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Choosing the Right Attorney Is Just as Important as Choosing the Right Investors. Here's What You Need to Ask Before You Hire One. These are the six important questions to ask a startup attorney before you hire them — and the reasons why you need to ask these questions specifically.

By Mital Makadia Edited by Kara McIntyre

Key Takeaways

  • To ensure a successful partnership with a startup attorney, ask them questions to gauge whether or not they have the expertise you require. If so, you'll be working with someone who will advocate for you and the interests of your startup.

Opinions expressed by Entrepreneur contributors are their own.

For startup founders, choosing the right attorney can be as important as choosing the right investors. Startup attorneys act as counsel when startups invariably encounter problems like copyright and intellectual property issues. They will also shepherd clients through any mergers or acquisitions, making the right attorney very important to the bottom line. You'll need an attorney who's well-versed in law and has a deep understanding of startup landscape intricacies.

There are several important questions to ask before you hire a startup attorney:

  • What percent of your clients are startups?
  • What percent of your clients are venture capitalists or other investors?
  • What areas of practice can you help with?
  • How do you handle it if I need help in an area you don't practice?
  • How long has your firm been around?
  • What is the typical size of your clients?

Here's what kind of answers you can expect and why the questions are important to ask.

Related: Read This Before Hiring a Business Attorney

1. What percentage of your clients are startups?

Many attorneys try to serve the startup space, but they just dabble in it. Startups need lawyers who know the law, know the market, know the players and have the capacity to keep up with changes. A general practitioner does not have that depth of knowledge.

Particularly when dealing with investors, startup lawyers can advise on the investment terms presented by VCs. VCs are professional negotiators. You need someone on your side who's had a similar number of term sheet negotiation experience.

2. What percentage of your clients are VCs or other investors?

VCs/investors are repeat customers for startup lawyers. Startups usually are not. If it's a choice between taking positions that would alienate VC clients or startup clients, the financial incentives are not on the side of the startups. As a startup founder, you need a lawyer who will vigorously advocate for your interests, negotiate assertively and prioritize your needs, even if it means ruffling some VC feathers.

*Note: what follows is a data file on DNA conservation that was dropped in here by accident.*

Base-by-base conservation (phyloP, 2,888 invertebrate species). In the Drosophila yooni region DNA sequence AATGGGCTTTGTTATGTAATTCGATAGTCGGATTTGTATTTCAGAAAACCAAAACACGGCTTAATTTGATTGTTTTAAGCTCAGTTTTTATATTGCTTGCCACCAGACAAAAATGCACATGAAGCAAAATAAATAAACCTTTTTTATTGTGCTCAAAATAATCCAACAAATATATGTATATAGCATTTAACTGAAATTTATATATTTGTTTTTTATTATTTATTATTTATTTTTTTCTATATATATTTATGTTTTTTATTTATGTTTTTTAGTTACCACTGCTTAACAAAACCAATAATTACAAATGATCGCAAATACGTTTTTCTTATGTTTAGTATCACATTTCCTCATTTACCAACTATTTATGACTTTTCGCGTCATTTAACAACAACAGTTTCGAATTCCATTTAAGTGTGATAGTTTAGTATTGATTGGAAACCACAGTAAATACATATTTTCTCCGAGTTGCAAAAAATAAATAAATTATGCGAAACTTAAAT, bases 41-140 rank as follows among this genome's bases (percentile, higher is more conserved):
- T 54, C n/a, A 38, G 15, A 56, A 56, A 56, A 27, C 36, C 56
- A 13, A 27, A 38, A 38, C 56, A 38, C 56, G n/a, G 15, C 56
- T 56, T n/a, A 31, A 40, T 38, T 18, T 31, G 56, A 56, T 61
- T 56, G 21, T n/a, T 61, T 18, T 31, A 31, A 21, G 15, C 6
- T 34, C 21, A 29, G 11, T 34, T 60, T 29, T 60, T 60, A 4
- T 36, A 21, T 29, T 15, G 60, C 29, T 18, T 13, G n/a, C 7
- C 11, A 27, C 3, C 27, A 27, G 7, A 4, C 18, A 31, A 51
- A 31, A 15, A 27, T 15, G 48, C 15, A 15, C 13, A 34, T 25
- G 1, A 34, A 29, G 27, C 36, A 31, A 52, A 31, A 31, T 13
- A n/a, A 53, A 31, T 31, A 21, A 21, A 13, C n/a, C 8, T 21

We have seen many in-demand startups and founders give away their negotiating leverage because they are advised by counsel to accept "market" terms. While you want a lawyer who knows what "market" is, you also want one who can recognize your position and get you the best possible terms within your negotiating leverage.

3. What areas of practice can you help with?

Know what you are getting into. No one lawyer can do everything for a startup. You'll likely need assistance with general corporate work, financings, commercial contracting, employment and some types of IP work. Prior to hiring a startup lawyer, ask if these areas of expertise are in their wheelhouse.

Related: Why Business Lawyers Are a Necessary Expense

4. How do you handle it if I need help in an area you don't practice?

You want a lawyer who will be honest enough to tell you when something is outside of their areas of expertise; the lawyer should also take it a step further and tell you when it would be more cost effective to consult with a specialist.

For example, many startups have to deal with regulatory issues: compliance, business structure, taxes and privacy, to name a few. Be sure to identify someone who has relationships with specialists and can provide warm handoffs to them.

5. How long has your firm been around?

Many attorneys put up a shingle to target the burgeoning startup market. Just as quickly, however, they disappear. We've had many clients come to us scrambling after finding out their startup lawyer is going on a sabbatical or transitioning to advisory services. If you are looking for someone you can trust to be there for the long haul and who can provide continuity, look for a firm that has a long history and solidified its place and reputation in the startup space.

6. What is the typical size of your clients?

There's a big difference between representing founders at the incorporation stage versus representing a mature startup on the precipice of an IPO. Some attorneys are more adept at providing guidance for specific stages, so identify one who has significant experience with startups at your stage of development.

Additionally, if you are at the founding stage and your lawyer represents mostly late-stage startups and public companies, be certain to ask how much of your attorney's time and attention you can expect.

Related: Ask a Startup Lawyer: How Should You Manage Co-Founder Equity?

The bottom line

To ensure a successful partnership with a startup attorney, ask them questions to gauge whether or not they have the expertise you require. If so, you'll be working with someone who will advocate for you and the interests of your startup.

Mital Makadia

Entrepreneur Leadership Network® Contributor

Partner at Grellas Shah LLP

Mital Makadia is a partner at Grellas Shah LLP and co-founder of startup dispute mediation service Solvd4. A TechCrunch-verified lawyer, she provides counsel on a variety of corporate and transactional matters, equity financings, M&A and commercial and intellectual property for her clients.

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